Aleksandr Medved was well named. His surname translates as “Bear” and the giant wrestler fitted that image perfectly. He was eventually to be considered one of the finest wrestlers the world has ever known, but such acclaim lay ahead. Tokyo was his first Olympic Games, and it was to prove a formidable debut.
Medved was competing in the greco-roman wrestling light-heavyweight division and, even thought he was making his Olympic debut at the age of 27, few were going to underestimate him. Medved had taken World Championship bronze in 1961, and then had won the world title in both 1962 and 1963.
His first opponent was the Romanian Francisc Balla, who lasted just over two minutes before being pinned by Medved.
The final bout proved a demonstration of his excellence – he pinned Said Mustafov of Bulgaria after just 39 seconds. Lennary Eriksson was beaten on the judges’ decision, before a draw with the Turkish wrestler Ahmet Ayik, one of the toughest opponents in the competition. Peter Jutzeler, of Switzerland, was then pinned in just under four minutes to earn the unbeaten Medved a place in the final round.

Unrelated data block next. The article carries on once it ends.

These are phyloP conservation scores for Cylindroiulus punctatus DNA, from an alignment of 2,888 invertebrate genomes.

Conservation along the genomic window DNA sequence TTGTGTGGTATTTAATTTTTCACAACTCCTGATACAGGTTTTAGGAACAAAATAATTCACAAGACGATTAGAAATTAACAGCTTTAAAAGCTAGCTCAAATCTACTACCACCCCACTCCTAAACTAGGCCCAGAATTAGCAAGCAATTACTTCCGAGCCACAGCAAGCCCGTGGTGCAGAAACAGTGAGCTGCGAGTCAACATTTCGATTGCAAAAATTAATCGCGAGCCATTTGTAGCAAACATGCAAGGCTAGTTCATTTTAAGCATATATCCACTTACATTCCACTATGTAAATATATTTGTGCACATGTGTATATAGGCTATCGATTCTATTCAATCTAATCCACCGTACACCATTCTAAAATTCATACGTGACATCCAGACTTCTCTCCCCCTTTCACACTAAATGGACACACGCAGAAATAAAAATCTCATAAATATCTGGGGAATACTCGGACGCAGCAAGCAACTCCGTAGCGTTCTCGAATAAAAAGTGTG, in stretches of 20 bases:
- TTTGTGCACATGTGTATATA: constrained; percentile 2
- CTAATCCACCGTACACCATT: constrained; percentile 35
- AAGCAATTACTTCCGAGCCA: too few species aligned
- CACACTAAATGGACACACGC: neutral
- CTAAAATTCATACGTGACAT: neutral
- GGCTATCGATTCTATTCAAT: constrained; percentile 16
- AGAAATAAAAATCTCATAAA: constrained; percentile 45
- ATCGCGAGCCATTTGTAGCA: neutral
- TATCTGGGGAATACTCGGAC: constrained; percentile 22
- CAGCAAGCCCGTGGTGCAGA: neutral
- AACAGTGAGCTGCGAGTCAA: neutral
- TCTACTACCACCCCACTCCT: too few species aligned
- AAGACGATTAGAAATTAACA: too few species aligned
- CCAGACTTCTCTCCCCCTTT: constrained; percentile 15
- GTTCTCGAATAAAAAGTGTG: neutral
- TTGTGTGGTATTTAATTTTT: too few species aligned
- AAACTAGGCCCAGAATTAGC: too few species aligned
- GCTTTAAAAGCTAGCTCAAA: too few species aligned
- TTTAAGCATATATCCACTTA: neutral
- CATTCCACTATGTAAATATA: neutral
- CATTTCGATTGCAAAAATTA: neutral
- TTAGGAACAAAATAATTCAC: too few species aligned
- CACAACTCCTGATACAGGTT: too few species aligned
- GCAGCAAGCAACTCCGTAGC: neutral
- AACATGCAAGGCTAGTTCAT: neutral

He was now sure of a medal, but its colour was uncertain. Victory over the Bulgarian Said Mustafov, though, could win him gold – and Medved set out like a man determined to fulfil his dream. He probed for an opening and found one almost immediately, grappling with Mustafov before pinning him down. The bout was over after 39 seconds.
It was the first of three gold medals that Medved would win in his memorable career. He would move up to heavyweight, and then again in 1972 to super-heavyweight, winning every bout he contested in the Games before retiring after winning that third gold.
In 1980, he returned to the Olympic arena when he recited the Athletes’ Oath at the Opening Ceremony in Moscow and, more than three decades after his last medal, he carried the Belarus flag at the Opening Ceremony of the 2004 Games in Athens.